Obama knows he’s so unpopular that he’s given candidates the A-OK to campaign without him this fall

Katie LaPotin, Red Alert Politics, February 6, 2014

At least he recognizes the severity of the situation! President Barack Obama, whose approval rating now sits at just 43 percent nationally, has told some Democratic legislators up for re-election this November that he understands if they prefer him staying on the sidelines as they campaign.

Obama delivered the message in a private session with Senate Democrats Wednesday at Nationals Stadium in Washington, D.C. as part of the president’s attempt to schmooze with Congressional Democrats. Former President Bill Clinton was also present and spoke at the meeting.

“He said he knew he is not popular in some of the states so he would not be offended if he were not invited to visit them this year,” a senator who preferred to stay anonymous told The Washington Post“But he said he could be helpful in some parts of some states.”

Another source told Reuters that, “He made clear that his agenda, which is focused on expanding opportunity for all, is more likely to advance when the majority of senators support it. So, the president vowed to do what he can to support Democratic candidates in the mid-term elections.”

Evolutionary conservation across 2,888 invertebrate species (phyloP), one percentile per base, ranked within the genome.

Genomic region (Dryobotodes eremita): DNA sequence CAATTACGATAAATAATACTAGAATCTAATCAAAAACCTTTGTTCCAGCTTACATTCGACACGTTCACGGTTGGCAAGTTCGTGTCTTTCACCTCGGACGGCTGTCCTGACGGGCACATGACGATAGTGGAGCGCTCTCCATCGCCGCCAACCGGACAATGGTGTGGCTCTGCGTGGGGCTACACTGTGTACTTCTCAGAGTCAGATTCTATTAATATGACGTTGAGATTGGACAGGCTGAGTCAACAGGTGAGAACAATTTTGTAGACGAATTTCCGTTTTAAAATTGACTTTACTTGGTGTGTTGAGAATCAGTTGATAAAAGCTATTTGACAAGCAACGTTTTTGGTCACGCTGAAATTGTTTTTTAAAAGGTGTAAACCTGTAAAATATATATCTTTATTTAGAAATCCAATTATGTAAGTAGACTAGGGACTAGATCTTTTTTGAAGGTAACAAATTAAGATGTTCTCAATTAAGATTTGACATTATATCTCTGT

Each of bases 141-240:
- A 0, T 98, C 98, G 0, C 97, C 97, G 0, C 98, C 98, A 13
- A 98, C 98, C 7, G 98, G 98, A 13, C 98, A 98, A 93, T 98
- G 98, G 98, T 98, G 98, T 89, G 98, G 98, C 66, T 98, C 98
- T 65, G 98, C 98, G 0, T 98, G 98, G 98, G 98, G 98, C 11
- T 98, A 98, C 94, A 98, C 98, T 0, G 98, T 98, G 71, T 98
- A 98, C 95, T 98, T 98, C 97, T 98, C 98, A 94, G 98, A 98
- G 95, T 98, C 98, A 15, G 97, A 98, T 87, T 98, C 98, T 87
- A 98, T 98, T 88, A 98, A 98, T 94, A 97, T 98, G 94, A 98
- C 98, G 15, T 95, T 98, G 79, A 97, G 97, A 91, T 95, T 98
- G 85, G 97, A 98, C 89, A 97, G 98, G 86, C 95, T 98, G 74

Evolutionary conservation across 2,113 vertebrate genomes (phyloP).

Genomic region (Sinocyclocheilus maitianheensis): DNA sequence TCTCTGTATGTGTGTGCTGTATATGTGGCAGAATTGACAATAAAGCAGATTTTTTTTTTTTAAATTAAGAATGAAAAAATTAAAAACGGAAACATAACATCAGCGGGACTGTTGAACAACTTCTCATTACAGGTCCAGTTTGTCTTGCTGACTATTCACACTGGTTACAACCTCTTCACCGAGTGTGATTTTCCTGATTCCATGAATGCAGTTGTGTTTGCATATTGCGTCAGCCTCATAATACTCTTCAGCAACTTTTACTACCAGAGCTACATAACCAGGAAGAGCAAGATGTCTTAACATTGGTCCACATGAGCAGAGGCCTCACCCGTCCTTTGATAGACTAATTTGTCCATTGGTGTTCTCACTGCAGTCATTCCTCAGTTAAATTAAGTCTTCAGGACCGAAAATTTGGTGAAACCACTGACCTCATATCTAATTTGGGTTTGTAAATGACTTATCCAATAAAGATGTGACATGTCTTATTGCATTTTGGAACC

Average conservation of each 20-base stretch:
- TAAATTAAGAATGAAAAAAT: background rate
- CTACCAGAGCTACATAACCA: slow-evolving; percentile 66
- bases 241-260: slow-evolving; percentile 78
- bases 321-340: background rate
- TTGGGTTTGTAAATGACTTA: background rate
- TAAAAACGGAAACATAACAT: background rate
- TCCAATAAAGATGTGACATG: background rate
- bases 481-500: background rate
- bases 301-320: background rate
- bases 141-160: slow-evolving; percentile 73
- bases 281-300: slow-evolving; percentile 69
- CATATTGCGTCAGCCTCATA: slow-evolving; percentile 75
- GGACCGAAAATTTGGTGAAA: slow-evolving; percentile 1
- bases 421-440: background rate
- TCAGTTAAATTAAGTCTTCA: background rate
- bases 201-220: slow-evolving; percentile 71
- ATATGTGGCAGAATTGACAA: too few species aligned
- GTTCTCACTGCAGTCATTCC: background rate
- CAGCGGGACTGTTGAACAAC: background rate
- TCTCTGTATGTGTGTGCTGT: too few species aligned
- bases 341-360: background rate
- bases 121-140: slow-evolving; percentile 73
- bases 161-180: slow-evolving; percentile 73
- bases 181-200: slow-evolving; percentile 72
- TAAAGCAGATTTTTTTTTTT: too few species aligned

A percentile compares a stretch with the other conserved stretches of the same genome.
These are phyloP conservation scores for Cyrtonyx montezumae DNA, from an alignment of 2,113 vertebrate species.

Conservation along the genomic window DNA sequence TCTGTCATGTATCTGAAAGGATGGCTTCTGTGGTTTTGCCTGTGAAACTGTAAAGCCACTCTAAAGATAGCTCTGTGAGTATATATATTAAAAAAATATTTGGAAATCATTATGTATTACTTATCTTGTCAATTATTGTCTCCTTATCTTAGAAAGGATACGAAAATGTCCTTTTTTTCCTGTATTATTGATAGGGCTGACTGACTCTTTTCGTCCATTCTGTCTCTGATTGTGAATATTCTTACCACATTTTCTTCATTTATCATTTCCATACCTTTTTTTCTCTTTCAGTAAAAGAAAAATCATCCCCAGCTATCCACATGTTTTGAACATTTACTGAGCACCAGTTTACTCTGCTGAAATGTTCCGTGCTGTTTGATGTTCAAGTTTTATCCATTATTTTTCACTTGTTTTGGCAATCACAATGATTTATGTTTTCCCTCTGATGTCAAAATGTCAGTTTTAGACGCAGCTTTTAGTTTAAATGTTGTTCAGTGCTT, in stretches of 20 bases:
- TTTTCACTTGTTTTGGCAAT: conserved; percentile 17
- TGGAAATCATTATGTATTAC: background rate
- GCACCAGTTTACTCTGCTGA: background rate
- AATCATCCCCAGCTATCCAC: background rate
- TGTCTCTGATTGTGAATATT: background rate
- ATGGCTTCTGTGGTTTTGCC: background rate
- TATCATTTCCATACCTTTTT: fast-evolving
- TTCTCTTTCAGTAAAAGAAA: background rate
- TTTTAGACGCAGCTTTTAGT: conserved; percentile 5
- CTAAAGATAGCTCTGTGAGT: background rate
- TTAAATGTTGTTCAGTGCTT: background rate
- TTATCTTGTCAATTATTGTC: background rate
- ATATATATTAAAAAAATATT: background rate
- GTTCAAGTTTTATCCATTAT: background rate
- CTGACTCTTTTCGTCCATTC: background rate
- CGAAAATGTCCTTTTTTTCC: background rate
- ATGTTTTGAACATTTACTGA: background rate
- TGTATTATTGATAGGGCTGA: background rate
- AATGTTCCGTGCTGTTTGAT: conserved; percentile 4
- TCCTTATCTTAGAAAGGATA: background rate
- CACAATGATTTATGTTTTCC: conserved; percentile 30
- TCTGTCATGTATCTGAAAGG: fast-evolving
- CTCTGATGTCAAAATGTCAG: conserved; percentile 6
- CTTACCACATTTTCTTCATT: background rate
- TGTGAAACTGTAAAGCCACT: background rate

The president’s decision to make the statement to the upper chamber of Congress is telling, considering that is where the party has the most to lose this November. Several Blue Dog Democrats from deep-red states, including Sens. Max Baucus of Montana and Tim Johnson of South Dakota, are retiring, essentially handing those seats over to the GOP. The party also has to defend several incumbents in Republican states like Sens. Kay Hagan of North Carolina and Mark Pryor of Arkansas.

A Harper Polling study from August found that Obama had a mere 26 percent approval rating in Arkansas, while a Public Policy Polling study from July had Obama’s approval rating in Alaska at 39 percent.

His decision to go forward with Obamacare’s implementation last month, despite the website glitches and unexpected costs, did not sit well with many of these senators – some of whom publicly pleaded with Obama to delay the implementation of the individual mandate for another year so that everyone who wants to enroll in the heath care exchanges has the opportunity to do so.

Affordable Care Act aside, Obama’s push on many liberal issues, including a minimum wage hike, pushing for fast-track authority on international trade agreements, and limiting coal-fired power plans, have factored into many Democrats’ decision to separately from the White House.

Obama’s decision to stay on the sidelines is in direct contrast with his actions four years ago, when the president actively campaigned for Sens. Harry Reid and Barbara Boxer, among others.


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